Behavioral Medicine Research in Cardiovascular Disease

The University of Miami

Director: Neil Schneiderman, PhD
Address, phone, e-mail


The purpose of the training program is to provide systematic predoctoral and postdoctoral research training into the biobehavioral and psychosocial factors involved in the pathogenesis and treatment of cardiovascular diseases as well as the prevention of such diseases in high risk populations. Research training is also offered for study of neural, hormonal and immunological mechanisms that may link biobehavioral variables to cardiovascular pathology. To a large extent training is coordinated with several extramurally funded NIH NHLBI grants, including a program project, "Biobehavioral Bases of CHD Risk and Management," and multiple R01 grants. Much of our research focuses upon biobehavioral factors that are associated with CHD risk and/or management. Thus, in one project conducted on adolescents with persistently elevated blood pressure, we are examining the effects of a behavioral intervention involving diet, exercise and stress management group counseling on cardiovascular risk factors (e.g., lipid profiles, adiposity, inflammatory markers) and putative subclinical markers of disease (e.g., left ventricular mass, endothelial function). In another project using similar counseling in acute myocardial infarction patients randomized into an intervention or control condition, we are examining the effects of counseling on biological risk factors (e.go, lipids, adiposity, coagulation factors) and possible subclinical markers of disease (e.g., carotid intima-media thickness, coronary calcification). In still another project conducted on Watanabe Heritable Hyperlipidemic Rabbits (WHHL) we are assessing the role of oxytocin in the regulation of hypothalamic-pituitary adrenocortical and sympathetic nervous system activity in relation to the progression of behaviorally-related atherosclerosis. Although emphasis at both the pre- and post-doctoral level is upon research, available didactic training includes multiple courses in advanced graduate statistics as well as courses in psychophysiology, behavioral medicine, psychological assessment and biobehavioral interventions in physical disorders, and a specialized seminar in biobehavioral bases of cardiovascular regulation. Coursework is also available in cardiovascular physiology, molecular pharmacology, epidemiology, integrative neuroscience, neuroanatomy, etc. Both pre- and post-doctoral trainees usually undergo rotations through our program project cores in Clinical Physiology, Endocrinology and Metabolism and Statistics/Data Management. Additional hands-on training takes place through the General Clinical Research Center.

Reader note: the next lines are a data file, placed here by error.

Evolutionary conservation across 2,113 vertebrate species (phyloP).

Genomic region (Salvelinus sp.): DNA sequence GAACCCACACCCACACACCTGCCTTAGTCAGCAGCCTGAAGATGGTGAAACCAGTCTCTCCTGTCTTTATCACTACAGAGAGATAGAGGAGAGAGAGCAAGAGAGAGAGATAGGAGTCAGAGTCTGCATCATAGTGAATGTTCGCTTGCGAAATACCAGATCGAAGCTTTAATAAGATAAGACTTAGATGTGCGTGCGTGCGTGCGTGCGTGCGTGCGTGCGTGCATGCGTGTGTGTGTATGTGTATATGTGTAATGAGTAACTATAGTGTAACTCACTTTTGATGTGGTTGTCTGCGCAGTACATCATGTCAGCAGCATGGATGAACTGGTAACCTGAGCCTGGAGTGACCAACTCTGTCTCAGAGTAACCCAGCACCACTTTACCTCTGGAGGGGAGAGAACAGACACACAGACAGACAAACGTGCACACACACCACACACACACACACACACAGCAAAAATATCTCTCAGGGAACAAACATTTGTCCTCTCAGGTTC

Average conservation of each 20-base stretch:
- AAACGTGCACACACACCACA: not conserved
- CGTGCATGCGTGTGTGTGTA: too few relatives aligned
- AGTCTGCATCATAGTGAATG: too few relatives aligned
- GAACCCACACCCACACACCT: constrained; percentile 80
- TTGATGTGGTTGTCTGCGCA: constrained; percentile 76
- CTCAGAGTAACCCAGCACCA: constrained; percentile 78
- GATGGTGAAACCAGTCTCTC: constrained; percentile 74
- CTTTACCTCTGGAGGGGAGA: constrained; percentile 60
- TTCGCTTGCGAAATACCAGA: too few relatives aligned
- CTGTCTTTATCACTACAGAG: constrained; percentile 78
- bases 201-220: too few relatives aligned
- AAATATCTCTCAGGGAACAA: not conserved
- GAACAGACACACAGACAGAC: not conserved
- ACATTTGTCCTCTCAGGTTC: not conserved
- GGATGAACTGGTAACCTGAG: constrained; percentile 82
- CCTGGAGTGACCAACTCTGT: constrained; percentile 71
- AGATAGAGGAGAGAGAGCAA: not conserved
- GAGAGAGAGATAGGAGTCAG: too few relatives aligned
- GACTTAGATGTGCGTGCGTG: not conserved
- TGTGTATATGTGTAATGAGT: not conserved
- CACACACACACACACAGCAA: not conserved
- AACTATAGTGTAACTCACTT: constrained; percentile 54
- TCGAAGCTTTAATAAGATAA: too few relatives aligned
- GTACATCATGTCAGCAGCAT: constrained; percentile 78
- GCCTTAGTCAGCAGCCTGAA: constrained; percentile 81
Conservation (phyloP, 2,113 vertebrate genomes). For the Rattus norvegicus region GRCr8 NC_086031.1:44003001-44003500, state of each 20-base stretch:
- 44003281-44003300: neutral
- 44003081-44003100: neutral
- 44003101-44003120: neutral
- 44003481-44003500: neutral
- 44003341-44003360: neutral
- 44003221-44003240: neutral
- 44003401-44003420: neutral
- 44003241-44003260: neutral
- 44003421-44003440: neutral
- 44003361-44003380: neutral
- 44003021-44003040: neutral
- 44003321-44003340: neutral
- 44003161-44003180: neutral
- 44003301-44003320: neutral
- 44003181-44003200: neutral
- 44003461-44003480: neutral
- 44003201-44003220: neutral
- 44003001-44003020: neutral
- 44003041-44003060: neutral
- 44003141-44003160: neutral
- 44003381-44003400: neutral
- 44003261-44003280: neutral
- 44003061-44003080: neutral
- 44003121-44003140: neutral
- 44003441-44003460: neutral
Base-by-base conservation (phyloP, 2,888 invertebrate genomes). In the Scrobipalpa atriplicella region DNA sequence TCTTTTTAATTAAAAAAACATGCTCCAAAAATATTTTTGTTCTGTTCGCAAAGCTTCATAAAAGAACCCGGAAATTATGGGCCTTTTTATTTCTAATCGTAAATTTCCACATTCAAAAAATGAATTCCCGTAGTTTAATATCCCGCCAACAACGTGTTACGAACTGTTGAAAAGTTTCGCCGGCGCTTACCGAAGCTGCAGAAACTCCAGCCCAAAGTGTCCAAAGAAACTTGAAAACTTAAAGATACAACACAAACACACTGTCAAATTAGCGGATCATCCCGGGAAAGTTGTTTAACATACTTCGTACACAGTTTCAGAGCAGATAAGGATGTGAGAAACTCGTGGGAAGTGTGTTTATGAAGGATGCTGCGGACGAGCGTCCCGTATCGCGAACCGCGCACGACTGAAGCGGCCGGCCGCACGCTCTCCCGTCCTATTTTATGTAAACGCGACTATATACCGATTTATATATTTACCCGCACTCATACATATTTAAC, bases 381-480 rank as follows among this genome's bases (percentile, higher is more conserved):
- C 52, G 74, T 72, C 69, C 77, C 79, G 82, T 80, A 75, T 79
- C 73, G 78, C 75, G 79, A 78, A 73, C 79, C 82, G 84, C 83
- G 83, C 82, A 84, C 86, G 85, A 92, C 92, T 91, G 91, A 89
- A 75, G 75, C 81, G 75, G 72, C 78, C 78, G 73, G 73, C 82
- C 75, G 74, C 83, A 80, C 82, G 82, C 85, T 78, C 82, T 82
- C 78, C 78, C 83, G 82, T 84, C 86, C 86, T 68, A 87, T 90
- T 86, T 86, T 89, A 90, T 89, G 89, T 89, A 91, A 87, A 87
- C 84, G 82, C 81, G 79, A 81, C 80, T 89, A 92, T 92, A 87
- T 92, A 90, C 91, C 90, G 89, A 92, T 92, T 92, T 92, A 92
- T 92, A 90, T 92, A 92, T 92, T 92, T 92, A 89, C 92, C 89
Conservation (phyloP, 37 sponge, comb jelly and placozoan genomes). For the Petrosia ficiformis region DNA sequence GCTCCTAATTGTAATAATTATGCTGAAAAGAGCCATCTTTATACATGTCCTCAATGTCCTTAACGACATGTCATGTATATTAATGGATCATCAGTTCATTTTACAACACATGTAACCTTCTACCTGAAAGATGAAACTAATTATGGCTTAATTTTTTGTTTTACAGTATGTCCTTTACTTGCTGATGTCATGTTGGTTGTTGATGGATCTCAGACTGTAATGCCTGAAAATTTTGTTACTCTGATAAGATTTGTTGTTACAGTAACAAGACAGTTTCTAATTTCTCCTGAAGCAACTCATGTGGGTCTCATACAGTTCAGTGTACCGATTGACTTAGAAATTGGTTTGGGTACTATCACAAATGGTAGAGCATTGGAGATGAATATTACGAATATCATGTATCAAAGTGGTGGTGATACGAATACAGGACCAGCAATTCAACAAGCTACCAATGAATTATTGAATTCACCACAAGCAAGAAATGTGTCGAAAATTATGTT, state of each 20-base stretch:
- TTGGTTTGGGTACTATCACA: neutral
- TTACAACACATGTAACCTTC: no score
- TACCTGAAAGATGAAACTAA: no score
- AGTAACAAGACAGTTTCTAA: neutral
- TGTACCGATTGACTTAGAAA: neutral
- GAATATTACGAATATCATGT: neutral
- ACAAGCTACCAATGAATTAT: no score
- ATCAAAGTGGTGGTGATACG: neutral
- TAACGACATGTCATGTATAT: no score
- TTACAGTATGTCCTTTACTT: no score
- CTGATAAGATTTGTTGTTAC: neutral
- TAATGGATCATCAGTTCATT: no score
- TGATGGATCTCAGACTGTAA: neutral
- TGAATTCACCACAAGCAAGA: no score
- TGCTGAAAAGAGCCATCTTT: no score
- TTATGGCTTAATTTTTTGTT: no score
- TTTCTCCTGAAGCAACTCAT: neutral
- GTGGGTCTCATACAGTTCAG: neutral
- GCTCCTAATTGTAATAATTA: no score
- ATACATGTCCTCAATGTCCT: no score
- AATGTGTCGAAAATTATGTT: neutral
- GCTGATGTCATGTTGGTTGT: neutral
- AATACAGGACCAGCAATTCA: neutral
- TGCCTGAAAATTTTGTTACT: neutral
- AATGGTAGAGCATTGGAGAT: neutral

Areas of Special Emphasis

Biobehavioral and psychosocial factors involved in the pathogenesis and treatment of cardiovascular diseases

Type of Training: Pre-doctoral and Post-doctoral

Key Faculty Available as Preceptors

Martin Bilsker, MD, Associate Professor, Medicine (Cardiology). Echocardiography

W. Dalton Dietrich, PhD, Professor, Neurological Surgery, Neurology, Cell Biology, and Anatomy. CNC injury and repair.

Karin Esposito, MD, PhD, Assistant Professor, Clinical Psychiatry. Psychopharmacology.

Marc Gellman, PhD, Research Associate Professor, Psychology. Cardiovascular behavioral Medicine.

Ronald Goldberg, MD, Professor and Associate Director, Medicine. Lipid metabolism.

Edward Green, PhD, Associate Professor, Psychology. Neurobiology.

Barry Hurwitz, Professor, Psychology and Biomedical Engineering. Clinical physiology.

Maria Llabre, PhD, Professor, Psychology. Statistics and measurement.

Jennifer Marks, MD, Associate Professor, Medicine. Diabetes and metabolism.

Armando Mendez, PhD, Research Assitant professor, Medicine. Endocrinology, lipid metabolism.

Robert Myerburg, MD, Professor, Medicine. Cardiology.

Bernard Roos, MD, Professor, Medicine. Endocrinology.

Patrice Saab, PhD, Associate Professor, Psychology. Cardiovascular behavioral medicine.

Rafael Sequeira, MD, Professor, Medicine. Cardiology.

Biing Shen, PhD, Assistant Professor, Psychology. Statistics and clinical trials.

Jay Skyler, MD, Professor. Medicine, Psychology and Pediatrics. Diabetes and metabolism.

Last updated: January, 2009

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